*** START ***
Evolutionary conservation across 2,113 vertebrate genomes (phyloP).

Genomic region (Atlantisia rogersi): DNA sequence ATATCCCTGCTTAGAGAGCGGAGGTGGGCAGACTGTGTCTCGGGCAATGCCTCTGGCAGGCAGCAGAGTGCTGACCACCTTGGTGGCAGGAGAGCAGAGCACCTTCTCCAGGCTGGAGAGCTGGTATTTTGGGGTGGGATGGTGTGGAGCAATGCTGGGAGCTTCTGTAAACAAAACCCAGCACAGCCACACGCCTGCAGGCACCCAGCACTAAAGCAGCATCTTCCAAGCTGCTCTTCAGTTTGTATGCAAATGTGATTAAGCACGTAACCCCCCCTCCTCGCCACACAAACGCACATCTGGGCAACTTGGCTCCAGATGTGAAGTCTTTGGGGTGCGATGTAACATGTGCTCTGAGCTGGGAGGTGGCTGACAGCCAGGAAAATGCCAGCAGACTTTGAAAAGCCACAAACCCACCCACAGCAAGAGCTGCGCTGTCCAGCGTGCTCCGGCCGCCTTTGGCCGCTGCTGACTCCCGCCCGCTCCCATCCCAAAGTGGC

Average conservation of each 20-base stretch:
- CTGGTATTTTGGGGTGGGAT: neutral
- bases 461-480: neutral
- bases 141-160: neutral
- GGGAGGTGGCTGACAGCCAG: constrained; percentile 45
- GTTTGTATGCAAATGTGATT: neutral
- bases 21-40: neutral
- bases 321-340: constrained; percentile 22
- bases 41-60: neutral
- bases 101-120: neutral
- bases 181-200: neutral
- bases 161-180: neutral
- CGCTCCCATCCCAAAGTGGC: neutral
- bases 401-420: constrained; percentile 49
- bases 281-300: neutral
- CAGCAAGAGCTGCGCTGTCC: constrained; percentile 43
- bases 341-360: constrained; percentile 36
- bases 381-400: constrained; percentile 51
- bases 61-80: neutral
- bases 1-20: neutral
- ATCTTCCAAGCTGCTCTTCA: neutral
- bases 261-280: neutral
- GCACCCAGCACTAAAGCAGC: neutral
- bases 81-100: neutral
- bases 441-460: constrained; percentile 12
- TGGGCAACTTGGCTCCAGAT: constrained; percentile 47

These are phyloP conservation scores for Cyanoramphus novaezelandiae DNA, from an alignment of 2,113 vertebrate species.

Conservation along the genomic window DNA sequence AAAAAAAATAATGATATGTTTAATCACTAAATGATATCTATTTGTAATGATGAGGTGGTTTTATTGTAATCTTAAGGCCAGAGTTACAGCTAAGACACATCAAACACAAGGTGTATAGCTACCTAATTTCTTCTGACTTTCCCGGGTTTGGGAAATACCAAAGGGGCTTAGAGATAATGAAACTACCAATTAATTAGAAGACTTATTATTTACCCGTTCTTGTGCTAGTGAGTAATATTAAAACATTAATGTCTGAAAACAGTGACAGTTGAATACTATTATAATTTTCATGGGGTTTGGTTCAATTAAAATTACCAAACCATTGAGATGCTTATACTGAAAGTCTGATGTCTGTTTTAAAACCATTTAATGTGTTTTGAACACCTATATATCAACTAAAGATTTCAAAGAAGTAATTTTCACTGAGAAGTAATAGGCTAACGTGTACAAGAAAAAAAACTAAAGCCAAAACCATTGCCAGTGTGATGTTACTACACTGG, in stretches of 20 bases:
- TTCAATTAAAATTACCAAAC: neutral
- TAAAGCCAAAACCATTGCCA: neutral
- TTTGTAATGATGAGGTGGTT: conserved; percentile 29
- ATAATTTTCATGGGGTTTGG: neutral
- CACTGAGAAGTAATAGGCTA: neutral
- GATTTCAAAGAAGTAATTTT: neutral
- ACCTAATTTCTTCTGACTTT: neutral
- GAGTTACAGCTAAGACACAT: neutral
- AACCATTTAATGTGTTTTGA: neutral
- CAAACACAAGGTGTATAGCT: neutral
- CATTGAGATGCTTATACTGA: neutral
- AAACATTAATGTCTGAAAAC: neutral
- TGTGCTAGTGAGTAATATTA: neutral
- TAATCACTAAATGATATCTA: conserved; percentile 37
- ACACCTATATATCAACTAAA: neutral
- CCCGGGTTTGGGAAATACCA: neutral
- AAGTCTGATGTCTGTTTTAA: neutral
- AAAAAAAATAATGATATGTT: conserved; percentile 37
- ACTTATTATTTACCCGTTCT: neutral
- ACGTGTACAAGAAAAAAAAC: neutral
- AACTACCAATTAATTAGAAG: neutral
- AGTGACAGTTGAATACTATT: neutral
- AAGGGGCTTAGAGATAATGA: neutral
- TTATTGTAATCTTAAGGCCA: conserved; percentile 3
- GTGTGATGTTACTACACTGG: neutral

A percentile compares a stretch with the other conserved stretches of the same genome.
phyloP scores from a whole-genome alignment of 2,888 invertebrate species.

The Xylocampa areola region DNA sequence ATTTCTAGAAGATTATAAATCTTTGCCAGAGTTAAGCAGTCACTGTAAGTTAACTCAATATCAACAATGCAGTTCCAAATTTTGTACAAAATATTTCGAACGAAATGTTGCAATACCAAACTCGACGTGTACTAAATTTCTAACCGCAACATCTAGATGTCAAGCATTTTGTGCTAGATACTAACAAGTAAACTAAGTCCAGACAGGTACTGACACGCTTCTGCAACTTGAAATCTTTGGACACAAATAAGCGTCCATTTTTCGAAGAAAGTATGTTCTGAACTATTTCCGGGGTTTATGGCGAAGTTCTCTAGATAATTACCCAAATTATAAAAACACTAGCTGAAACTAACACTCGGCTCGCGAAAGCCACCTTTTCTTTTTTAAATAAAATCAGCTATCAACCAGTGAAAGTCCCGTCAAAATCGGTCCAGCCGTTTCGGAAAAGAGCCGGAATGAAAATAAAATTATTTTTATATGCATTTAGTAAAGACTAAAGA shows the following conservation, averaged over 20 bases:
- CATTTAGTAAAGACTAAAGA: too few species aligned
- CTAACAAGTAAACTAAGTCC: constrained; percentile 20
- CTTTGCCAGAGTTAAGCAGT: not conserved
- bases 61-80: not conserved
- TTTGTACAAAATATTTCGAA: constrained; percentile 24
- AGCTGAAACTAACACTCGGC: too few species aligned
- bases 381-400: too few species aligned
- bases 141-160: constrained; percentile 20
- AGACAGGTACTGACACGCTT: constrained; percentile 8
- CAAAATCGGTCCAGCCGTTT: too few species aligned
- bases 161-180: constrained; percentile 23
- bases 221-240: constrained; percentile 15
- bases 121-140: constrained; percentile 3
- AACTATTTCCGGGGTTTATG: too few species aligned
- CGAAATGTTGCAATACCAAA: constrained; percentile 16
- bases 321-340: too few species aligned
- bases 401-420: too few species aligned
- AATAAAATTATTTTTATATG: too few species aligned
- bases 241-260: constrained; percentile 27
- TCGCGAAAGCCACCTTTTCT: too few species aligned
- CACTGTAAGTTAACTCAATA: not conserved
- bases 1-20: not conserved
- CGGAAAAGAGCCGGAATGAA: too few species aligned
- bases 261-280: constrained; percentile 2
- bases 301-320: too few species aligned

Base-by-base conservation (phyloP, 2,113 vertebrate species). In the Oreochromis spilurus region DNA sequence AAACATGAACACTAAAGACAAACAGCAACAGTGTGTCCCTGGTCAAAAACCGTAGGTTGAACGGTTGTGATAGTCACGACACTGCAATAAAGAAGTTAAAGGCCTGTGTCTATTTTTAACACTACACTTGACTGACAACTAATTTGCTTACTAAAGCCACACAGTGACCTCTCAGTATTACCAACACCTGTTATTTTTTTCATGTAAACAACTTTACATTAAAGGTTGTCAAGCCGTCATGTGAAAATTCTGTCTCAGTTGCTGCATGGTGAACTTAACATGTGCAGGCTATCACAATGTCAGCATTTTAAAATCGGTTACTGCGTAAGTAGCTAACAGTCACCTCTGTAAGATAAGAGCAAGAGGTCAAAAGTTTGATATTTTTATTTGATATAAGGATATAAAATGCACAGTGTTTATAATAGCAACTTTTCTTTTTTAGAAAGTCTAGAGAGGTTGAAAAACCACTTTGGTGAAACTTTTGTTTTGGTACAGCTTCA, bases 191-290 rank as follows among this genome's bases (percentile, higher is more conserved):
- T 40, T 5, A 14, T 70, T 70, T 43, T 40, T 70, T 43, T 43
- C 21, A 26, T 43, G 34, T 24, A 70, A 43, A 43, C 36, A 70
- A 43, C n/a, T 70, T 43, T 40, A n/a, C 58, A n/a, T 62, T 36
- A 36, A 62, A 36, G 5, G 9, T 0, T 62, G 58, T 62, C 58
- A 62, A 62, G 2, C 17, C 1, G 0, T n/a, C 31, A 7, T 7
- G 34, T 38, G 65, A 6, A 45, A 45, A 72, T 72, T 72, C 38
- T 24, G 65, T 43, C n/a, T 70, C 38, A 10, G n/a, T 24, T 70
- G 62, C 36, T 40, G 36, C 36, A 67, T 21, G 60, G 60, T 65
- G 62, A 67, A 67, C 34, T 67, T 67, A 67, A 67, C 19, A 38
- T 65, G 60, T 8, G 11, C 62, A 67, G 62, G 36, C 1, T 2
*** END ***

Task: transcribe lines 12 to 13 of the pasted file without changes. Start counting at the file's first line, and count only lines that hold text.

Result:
- bases 101-120: neutral
- bases 181-200: neutral